• Exalted Vermin Lord (Forge World): Forge World has a variant that clocks in at 775 points. His Strength, Toughness, and Wounds have all been boosted to 7 each, although his Initiative is now 9. He also gains some special rules the vanilla lord lacks, namely Always Strikes First, Stubborn, and Loremaster for both Skaven magic schools. He also gains a Multiple Shots (D6) Poisoned shooting attack and Multiple Wounds (D6) for melee combat. Still costs way too much for most games, but if you want to go nuts in a Grand Army or End Times match he can definitely turn heads. KEEP IN MIND, he's not a character, but a Scroll of Binding monster, that can be taken by any army!
    • Verminlord Deceiver: New beastie brought to you by End Times. Clan Eshin themed Verminlord, not too strong in duels due to lack of Doomglaive with Multiple Wounds, but has a nasty ranged attack (number of shots is equal to number of models in target unit's front rank), is -1 to hit when shot at and can Skitterleap around, and so is a perfect Verminlord for Warmachine hunting, chaff killing and general dickery. Although those roles can be performed better for 500 points. This variant upgrades from the original 8th ed version to have 6s for Wounds and Toughness, so it's a little more survivable. Fun tactic: skitterleap behind that huge horde of goblins, outside of their range and charge them next turn. If your terror doesn't make them flee, just skitterleap back again before combat, and try again next turn. His name is Lurklox - Master of Deception and Verminlord of Clan Eshin.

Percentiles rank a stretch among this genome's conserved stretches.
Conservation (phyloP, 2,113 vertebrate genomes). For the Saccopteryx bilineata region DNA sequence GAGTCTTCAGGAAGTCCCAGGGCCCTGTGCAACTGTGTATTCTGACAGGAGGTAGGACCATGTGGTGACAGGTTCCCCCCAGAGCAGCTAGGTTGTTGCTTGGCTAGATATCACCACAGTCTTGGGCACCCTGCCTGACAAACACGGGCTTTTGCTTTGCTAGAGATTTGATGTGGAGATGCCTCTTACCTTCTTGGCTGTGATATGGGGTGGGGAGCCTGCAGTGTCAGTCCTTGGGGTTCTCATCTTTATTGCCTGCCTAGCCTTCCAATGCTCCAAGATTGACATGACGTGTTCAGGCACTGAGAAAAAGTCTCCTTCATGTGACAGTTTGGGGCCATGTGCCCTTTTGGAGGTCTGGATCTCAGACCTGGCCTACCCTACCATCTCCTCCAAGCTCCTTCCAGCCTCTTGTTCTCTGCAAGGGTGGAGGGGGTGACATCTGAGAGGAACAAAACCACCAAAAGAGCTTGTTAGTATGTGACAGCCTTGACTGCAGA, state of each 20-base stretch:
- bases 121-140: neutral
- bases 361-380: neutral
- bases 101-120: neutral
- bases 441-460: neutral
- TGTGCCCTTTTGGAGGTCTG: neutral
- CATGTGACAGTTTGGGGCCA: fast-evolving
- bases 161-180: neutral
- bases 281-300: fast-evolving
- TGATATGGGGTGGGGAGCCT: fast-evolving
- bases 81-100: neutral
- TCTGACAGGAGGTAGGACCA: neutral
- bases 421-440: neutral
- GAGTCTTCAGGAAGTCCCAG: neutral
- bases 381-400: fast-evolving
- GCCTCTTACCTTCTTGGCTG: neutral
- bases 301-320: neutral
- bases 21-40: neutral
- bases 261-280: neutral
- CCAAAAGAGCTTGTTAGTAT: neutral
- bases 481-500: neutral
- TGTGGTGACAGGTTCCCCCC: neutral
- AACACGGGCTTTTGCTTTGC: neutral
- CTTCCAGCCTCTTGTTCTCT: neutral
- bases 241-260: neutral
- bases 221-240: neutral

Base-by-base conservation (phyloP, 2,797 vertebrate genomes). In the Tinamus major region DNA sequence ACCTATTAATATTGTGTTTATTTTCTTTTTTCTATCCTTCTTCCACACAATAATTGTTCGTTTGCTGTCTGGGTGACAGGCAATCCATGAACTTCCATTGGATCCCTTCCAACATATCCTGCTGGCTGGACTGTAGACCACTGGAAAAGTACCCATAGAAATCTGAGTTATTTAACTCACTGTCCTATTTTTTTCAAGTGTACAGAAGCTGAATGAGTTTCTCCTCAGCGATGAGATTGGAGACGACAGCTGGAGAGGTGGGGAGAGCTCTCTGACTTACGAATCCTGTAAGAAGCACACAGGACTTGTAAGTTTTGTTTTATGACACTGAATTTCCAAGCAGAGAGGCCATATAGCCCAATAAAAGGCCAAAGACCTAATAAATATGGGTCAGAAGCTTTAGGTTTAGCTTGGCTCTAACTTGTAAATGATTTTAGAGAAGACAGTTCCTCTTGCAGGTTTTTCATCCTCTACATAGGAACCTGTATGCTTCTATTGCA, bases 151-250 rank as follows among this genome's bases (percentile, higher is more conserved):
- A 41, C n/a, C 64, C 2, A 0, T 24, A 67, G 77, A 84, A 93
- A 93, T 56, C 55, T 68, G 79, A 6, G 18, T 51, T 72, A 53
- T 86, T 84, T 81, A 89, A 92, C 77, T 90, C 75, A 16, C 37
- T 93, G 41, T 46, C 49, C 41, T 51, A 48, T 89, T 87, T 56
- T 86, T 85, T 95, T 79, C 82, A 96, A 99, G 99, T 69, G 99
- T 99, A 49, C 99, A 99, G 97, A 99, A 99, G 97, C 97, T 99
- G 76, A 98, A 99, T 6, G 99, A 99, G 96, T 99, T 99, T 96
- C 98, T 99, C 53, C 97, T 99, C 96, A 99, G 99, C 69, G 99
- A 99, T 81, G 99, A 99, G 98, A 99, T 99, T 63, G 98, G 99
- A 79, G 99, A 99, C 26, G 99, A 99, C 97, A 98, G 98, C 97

• Verminlord Warbringer: New beastie brought to you by End Times. Has Doomglaive and a paired weapon with Killing Blow, and as such is the best duelist from all the Verminlords. Adept at casting Death Frenzy so he is perfect for leading a charge, slaughtering enemy characters in duels and buffing your hordes, so they slaughter rank and file. May be the best combat Verminlord. This variant upgrades from the original 8th ed version to have 6s for Wounds and Toughness, so it's a little more survivable. This one also has 6 Attacks, whereas the others only have 5. His name is Kreeskuttle Verminlord of the Warlord Clans.